Aug. 30 (Bloomberg) -- The rand slumped to its weakest level in five weeks as reports from Germany, Japan and South Korea deepened concern the global economy is slowing, damping prospects for South Africa’s exports.
South Africa’s currency retreated as much as 0.9 percent to 8.4831 per dollar, the weakest level since July 25. It traded 0.5 percent down as 8.4518 as of 3 p.m. in Johannesburg, bringing its drop this month to 2.3 percent, the worst performance out of 16 major currencies monitored by Bloomberg. Yields on 6.75 percent bonds due 2021 dropped two basis points, or 0.02 percentage point, to 6.79 percent.
German unemployment increased for a fifth month in August, retail sales in Japan fell more than estimated last month and South Korean manufacturers’ confidence stayed near the lowest level since 2009. U.S. jobless claims were unchanged at a one-month high. South Africa will probably post its seventh monthly trade deficit in July as exports decline, a report tomorrow may show, according to the median estimate of seven economists in a Bloomberg survey.
“Reality is finally dawning on people,” Ian Cruickshanks, head of treasury strategic research at Johannesburg-based Nedbank Group Ltd., said by phone. “The trade account is looking bleak, it’s going to lead to the current account deficit widening, and the rand’s going to come under pressure.”
A debt crisis in Europe, which buys a third of South Africa’s manufactured exports, has curbed demand, boosting the trade gap for the first half of the year to 51.1 billion rand ($6 billion) from 2.5 billion rand a year earlier, the South African Reserve Service said last month.
The rand stayed weaker after data on private-sector credit and producer price inflation prompted investors to add to bets on a second central-bank interest-rate cut.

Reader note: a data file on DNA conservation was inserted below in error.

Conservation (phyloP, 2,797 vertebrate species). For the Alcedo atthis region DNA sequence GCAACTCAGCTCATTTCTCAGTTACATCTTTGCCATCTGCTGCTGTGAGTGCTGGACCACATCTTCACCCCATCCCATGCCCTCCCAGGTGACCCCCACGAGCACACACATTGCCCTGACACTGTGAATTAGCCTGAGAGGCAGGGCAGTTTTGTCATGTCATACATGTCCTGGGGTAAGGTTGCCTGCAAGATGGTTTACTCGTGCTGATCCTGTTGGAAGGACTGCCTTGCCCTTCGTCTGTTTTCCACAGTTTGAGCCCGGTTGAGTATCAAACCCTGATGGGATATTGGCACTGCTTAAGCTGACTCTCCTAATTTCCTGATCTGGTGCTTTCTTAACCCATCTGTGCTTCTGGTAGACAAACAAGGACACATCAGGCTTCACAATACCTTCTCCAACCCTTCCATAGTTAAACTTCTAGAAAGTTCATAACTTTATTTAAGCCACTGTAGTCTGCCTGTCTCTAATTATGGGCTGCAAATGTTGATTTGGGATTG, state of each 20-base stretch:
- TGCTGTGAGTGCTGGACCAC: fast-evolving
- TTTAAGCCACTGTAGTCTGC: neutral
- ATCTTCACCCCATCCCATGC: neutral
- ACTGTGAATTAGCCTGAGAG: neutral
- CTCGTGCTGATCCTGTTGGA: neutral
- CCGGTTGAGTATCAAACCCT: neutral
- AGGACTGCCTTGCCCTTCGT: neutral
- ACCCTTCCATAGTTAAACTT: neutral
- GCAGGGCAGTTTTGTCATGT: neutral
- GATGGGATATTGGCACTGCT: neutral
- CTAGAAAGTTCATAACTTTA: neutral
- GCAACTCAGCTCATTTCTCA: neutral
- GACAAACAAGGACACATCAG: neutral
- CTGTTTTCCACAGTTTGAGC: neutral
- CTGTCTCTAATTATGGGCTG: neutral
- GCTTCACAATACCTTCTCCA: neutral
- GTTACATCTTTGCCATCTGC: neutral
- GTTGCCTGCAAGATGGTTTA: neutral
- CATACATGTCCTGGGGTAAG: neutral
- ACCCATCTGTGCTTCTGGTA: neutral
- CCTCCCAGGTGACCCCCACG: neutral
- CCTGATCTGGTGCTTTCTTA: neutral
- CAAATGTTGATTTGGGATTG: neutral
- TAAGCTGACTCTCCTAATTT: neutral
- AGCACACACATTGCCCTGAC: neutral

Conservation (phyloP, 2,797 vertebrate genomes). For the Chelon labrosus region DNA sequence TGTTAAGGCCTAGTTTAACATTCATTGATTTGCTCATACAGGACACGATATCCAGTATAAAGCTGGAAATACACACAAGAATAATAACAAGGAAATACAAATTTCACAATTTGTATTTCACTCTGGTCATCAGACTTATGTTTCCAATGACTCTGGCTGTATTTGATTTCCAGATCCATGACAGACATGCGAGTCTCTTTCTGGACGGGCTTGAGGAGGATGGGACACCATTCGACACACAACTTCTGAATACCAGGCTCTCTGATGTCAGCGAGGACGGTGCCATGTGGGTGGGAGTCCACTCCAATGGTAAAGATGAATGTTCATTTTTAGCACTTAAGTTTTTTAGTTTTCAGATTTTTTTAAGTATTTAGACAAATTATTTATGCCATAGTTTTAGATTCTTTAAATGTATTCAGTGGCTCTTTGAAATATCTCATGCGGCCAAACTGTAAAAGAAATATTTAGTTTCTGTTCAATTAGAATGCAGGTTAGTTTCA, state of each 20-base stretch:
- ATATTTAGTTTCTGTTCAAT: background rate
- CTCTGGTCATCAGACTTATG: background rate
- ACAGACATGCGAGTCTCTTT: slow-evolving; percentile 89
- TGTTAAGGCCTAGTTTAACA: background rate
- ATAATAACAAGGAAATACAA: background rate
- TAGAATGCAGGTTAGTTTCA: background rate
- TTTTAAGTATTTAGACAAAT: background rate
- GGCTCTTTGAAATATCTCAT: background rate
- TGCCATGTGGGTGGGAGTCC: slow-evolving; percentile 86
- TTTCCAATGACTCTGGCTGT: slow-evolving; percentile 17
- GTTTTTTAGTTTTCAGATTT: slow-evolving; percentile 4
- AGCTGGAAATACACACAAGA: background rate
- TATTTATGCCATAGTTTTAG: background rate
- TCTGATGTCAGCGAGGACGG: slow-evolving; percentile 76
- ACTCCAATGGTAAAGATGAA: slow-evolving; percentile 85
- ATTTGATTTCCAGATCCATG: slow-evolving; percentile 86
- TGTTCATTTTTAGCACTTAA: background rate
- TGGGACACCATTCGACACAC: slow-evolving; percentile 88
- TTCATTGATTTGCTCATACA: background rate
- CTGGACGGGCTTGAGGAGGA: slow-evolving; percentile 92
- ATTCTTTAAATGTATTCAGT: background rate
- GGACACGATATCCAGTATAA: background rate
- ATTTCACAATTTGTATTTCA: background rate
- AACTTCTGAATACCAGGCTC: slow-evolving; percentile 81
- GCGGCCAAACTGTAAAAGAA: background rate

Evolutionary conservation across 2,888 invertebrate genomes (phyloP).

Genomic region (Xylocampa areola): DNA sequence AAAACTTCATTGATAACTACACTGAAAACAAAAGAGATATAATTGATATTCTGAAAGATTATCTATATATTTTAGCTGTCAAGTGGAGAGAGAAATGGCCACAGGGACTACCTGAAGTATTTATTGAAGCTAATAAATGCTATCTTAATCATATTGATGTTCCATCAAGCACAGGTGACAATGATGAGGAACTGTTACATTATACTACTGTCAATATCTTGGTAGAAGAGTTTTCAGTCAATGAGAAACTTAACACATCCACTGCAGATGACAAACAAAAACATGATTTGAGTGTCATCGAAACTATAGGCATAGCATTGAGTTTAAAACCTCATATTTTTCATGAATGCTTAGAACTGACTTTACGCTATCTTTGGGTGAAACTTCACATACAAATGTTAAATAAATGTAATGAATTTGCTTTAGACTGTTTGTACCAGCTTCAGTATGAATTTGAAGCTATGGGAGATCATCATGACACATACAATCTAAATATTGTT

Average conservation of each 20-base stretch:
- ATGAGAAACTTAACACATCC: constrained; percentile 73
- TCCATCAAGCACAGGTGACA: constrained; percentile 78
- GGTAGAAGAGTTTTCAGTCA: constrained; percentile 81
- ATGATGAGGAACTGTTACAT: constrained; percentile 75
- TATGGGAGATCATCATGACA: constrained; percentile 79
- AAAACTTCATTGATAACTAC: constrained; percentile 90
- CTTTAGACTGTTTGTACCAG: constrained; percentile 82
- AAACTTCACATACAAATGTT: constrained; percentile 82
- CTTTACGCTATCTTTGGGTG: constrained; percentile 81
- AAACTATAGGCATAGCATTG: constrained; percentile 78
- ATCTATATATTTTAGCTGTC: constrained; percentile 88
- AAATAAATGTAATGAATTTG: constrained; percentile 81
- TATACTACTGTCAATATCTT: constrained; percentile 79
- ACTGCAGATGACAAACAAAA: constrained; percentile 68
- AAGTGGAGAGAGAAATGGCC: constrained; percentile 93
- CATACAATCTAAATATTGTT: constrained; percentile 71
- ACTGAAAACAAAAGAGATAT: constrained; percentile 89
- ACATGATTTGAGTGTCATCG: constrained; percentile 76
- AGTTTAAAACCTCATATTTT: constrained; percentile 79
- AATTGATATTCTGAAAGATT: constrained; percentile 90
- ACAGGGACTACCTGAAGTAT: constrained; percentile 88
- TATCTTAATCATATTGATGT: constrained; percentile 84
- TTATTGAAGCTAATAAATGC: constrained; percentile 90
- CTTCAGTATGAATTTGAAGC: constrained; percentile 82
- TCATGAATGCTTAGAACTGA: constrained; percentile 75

Credit growth slowed to 8.3 percent in July, from 8.7 percent the month before, as consumer confidence fell to the lowest level in four years, the South African Reserve Bank said today. Producer-price inflation slowed to 5.4 percent, from 6.6 percent in June. The median estimate of economists in a Bloomberg survey was for a 5.8 percent rise.
The Reserve Bank cut its repurchase rate by half a percentage point to 5 percent on July 19, the first reduction in 20 months, to help support growth in Africa’s biggest economy. Slower growth in factory-gate prices may ease pressure on consumer prices, which rose 4.9 percent in July. The central bank aims to keep inflation within a range of 3 percent to 6 percent.
“Under these circumstances, we would expect the Reserve Bank to stand still going into its September meeting, while not closing the door to the possibility of further monetary easing at a later date,” Bruce Donald, a currency strategist at Standard Bank Group Ltd. in Johannesburg, wrote in e-mailed comments.
Two-year interest-rate swaps, used to lock in borrowing costs, dropped two basis points today to 4.96 percent, the lowest since July 27.
Investors are weighing whether Federal Reserve Chairman Ben Bernanke will signal a new round of bond buying when he speaks in Jackson Hole, Wyoming tomorrow. Data today is forecast to show U.S. consumer spending rose the most since February. A government report showed the country’s gross domestic product grew at a 1.7 percent annual rate in the second quarter, up from an initial estimate of 1.5 percent.
“It looks likely that Bernanke is going to reiterate his ‘wait-and-see’ approach, which should see dollar strength return,” Brigid Taylor, head of institutional sales at Nedbank Group Ltd. in Johannesburg, wrote in e-mailed comments. “Therefore, the risk is to the topside for the rand.”
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